Q: "Any brand of Global Positioning System (GPS) receiver that you suggest?"

    A: I use Garmin. There are several good units on the market. Choose a unit that:

    • Is sturdy and waterproof
    • Uses batteries as well as a car charger. Try to find one that uses the same batteries as your other search devices
    • Allows you to download/upload data to/from a PC
    • Accepts extra memory cards
    • Accepts topographic map software as well as automobile navigation software.

    I currently use a Garmin GPSMAP 60CSx receiver. It's no longer top-of-the-line, but is still more than satisfactory. One of Garmin's current top-line models is the Oregon 400i receiver.

    Q: "You're really picky about the brand of waterproof matches to carry. What's the big deal?"

    A: The issue is that searchers tend to disregard how important their matches are. Because of that, they scrimp on the cost of a critical ready pack item. You must have trustworthy matches. A good match is windproof, waterproof, and has a long burn time. I also like a long, robust match. The cheap brands sold in big box stores won't cut it. And kitchen matches can't be counted upon even if they're coated with paraffin.

    Having tested a lot of match brands, the best that I've seen are:

    • REI Storm Proof Matches. These are sold in a pair of sealed paper cartons with 25 matches in each. Each carton bears two striker plates, and contains another, stiffer, striker plate inside. The only thing that seems to extinguish them before running out of chemical is complete immersion in water. They appear impervious to rain and high wind. If you've sat through my FUNSAR, you've probably seen these burnt
    • British Lifeboat Survival Matches. These are sold in a pair of sealed, water-tight plastic containers that includes cotton wadding (for tinder) on the inside and a large striker plate on top.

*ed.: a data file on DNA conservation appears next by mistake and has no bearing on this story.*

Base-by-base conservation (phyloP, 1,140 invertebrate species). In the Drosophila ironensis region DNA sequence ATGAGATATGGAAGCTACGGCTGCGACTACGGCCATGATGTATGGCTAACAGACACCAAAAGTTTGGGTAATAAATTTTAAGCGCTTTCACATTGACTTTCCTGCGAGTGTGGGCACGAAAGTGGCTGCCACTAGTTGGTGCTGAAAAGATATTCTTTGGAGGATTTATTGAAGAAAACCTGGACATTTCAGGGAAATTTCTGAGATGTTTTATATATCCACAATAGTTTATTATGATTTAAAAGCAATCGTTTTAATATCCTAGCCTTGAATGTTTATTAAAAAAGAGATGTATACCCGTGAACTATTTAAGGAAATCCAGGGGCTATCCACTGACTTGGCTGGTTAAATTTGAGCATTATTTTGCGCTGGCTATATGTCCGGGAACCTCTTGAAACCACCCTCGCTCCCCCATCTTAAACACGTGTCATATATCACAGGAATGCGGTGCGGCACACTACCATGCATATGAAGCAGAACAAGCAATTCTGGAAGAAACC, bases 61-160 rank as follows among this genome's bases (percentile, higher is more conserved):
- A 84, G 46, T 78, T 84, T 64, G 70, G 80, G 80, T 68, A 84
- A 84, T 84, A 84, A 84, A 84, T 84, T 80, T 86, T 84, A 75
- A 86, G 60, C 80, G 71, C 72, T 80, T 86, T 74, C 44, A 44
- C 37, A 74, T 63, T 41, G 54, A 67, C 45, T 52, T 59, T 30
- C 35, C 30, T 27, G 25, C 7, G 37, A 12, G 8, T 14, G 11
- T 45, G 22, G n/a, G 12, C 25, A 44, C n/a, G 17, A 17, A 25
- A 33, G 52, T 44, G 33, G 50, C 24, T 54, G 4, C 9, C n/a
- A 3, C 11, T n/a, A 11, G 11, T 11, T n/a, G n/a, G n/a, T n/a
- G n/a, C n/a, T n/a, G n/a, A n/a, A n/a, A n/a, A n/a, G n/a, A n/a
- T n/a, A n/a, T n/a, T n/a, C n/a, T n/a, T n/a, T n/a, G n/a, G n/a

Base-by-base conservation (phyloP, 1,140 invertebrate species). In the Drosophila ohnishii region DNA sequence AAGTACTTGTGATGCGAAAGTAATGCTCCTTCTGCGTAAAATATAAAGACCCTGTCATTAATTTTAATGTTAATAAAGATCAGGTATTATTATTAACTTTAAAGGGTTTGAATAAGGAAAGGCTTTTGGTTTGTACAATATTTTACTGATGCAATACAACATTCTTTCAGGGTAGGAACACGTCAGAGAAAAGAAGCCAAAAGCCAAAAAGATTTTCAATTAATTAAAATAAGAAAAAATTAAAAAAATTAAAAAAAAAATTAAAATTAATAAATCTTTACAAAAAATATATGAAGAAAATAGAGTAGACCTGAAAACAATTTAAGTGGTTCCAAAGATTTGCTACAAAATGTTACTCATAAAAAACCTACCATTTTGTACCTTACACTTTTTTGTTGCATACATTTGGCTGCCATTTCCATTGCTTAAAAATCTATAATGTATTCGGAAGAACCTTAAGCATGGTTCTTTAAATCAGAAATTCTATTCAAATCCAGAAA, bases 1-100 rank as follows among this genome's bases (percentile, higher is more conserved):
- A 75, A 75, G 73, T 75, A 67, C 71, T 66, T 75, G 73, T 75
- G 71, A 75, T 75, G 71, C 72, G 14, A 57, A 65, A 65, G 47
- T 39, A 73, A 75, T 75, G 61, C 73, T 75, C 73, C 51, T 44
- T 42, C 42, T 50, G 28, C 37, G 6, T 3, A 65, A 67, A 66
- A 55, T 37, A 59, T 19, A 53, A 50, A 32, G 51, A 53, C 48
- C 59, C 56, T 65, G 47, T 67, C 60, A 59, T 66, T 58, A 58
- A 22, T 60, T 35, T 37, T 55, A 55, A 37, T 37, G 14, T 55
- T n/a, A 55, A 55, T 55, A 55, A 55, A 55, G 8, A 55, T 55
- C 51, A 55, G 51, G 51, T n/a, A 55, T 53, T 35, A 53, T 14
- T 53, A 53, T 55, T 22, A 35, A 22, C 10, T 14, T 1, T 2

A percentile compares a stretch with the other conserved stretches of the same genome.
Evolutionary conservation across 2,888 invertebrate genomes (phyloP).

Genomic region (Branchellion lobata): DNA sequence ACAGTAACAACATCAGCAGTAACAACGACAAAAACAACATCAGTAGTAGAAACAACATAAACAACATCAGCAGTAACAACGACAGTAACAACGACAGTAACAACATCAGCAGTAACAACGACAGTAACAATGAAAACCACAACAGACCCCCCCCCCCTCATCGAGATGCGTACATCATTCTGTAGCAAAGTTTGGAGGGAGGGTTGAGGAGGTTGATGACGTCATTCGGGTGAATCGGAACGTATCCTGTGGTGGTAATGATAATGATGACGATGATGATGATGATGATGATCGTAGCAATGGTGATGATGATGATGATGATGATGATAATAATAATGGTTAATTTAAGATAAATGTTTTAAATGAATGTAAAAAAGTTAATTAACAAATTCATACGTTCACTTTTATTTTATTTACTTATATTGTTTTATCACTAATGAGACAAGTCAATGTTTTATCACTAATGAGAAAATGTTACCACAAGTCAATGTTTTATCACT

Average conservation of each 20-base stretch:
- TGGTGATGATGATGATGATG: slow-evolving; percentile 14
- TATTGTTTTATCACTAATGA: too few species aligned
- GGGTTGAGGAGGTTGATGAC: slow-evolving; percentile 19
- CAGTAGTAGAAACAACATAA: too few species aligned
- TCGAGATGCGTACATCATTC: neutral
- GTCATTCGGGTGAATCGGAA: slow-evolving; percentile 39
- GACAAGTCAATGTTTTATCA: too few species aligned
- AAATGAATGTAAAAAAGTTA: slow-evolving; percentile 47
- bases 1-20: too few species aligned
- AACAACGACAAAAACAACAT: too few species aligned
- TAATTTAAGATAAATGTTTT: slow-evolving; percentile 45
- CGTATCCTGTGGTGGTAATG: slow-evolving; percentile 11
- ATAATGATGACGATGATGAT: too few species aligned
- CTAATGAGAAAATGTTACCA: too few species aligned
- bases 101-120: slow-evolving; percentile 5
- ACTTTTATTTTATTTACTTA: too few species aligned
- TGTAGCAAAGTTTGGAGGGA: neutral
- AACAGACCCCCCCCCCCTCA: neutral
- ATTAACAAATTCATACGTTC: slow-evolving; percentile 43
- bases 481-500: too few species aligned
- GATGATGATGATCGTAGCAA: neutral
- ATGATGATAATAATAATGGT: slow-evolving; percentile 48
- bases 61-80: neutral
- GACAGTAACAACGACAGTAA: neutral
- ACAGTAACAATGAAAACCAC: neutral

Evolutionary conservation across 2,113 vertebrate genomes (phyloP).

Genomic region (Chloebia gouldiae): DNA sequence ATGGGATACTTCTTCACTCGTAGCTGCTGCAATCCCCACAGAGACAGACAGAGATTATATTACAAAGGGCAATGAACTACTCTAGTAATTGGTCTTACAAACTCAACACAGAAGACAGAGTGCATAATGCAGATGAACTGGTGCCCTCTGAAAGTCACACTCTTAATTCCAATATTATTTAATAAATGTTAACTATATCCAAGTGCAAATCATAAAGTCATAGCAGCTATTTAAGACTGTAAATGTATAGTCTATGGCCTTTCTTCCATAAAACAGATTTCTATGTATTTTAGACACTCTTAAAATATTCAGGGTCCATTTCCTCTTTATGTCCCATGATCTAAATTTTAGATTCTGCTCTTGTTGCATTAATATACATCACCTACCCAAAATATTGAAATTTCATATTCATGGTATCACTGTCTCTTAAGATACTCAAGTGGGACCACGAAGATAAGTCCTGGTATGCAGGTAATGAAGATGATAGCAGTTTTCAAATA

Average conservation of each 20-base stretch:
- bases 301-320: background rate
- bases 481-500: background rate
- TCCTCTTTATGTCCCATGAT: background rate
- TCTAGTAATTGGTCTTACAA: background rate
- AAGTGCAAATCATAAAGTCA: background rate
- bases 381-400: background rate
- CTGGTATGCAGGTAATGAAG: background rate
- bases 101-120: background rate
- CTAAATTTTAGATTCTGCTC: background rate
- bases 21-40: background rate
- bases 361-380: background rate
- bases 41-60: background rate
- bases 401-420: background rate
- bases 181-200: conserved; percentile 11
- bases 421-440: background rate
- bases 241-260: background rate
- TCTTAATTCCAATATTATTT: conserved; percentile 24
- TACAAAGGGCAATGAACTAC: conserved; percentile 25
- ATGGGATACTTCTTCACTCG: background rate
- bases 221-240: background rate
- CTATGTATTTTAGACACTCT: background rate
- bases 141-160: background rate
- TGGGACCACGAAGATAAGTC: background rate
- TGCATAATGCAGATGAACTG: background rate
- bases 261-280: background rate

Q: "Why are map and compass skills important if everyone has a GPS receiver?"

    A: Batteries fail. GPS receivers break. GPS receivers are stolen or lost. The GPS receiver doesn't have map that you need. The map software in the receiver may be of too large a scale to be meaningful. Reception is bad because of heavy foliage other tall obstructions such as narrow canyon walls or large buildings. Your debriefer may expect you to submit a paper map that illustrates the route that you took. In an emergency in the field you may need to send a runner with a map of the route that other should take to reach you.

    Q: "What are some lighter-weight choices for pack contents?"

    A: Good choices in filling your pack can reduce your costs, lighten your load and protect your supplies from dampness and shaking. One suggestion that I make is for FUNSAR students or potential SARTECH candidates in a class or organization to team up to purchase the pack stuff that's only sold in bulk. In some cases you can find materials that are packaged in ready pack-friendly sizes, but the individual, single-use packages are sold in a large quantity. A group of students or candidates can agree that each one will purchase a different required item in the bulk pack. The group can then pool everyone's purchases to make sure each person has the right quantity of everything. Here are some of my suggestions:

    • "4-Acetaminophen or aspirin tablets" - REI carries these in a two-tablet, restaurant "salt packet" in a ten-pack baggie
    • "1-Antiseptic Ointment" - REI sells these restaurant-style "ketchup packets" of triple antibiotic ointment in a ten-pack
    • "1-Candle, long burning - sold in convenient REI three-packs
    • "1-Duct Tape, 5-10 ft" - BQ carries rolls of the quintessential "100-mph tape" in a 100-yard/36 m roll
    • "8-Matches in a waterproof container" - discussed here
    • "1-Moleskin" - this 24-inch roll of Dr. Scholl's Moleskin Plus is enough for several people. Remember, once you've opened the original packaging, you need to replace the moleskin in your pack each year. The adhesive dries up

    Thanks to Allen Padgett, of Search and Rescue Dogs of Georgia (SARDOG), for his contributions to this FAQ.

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    Updated Sunday, January 10, 2010, 02:47 PM
    Copyright 2000-2010 Jim Greenway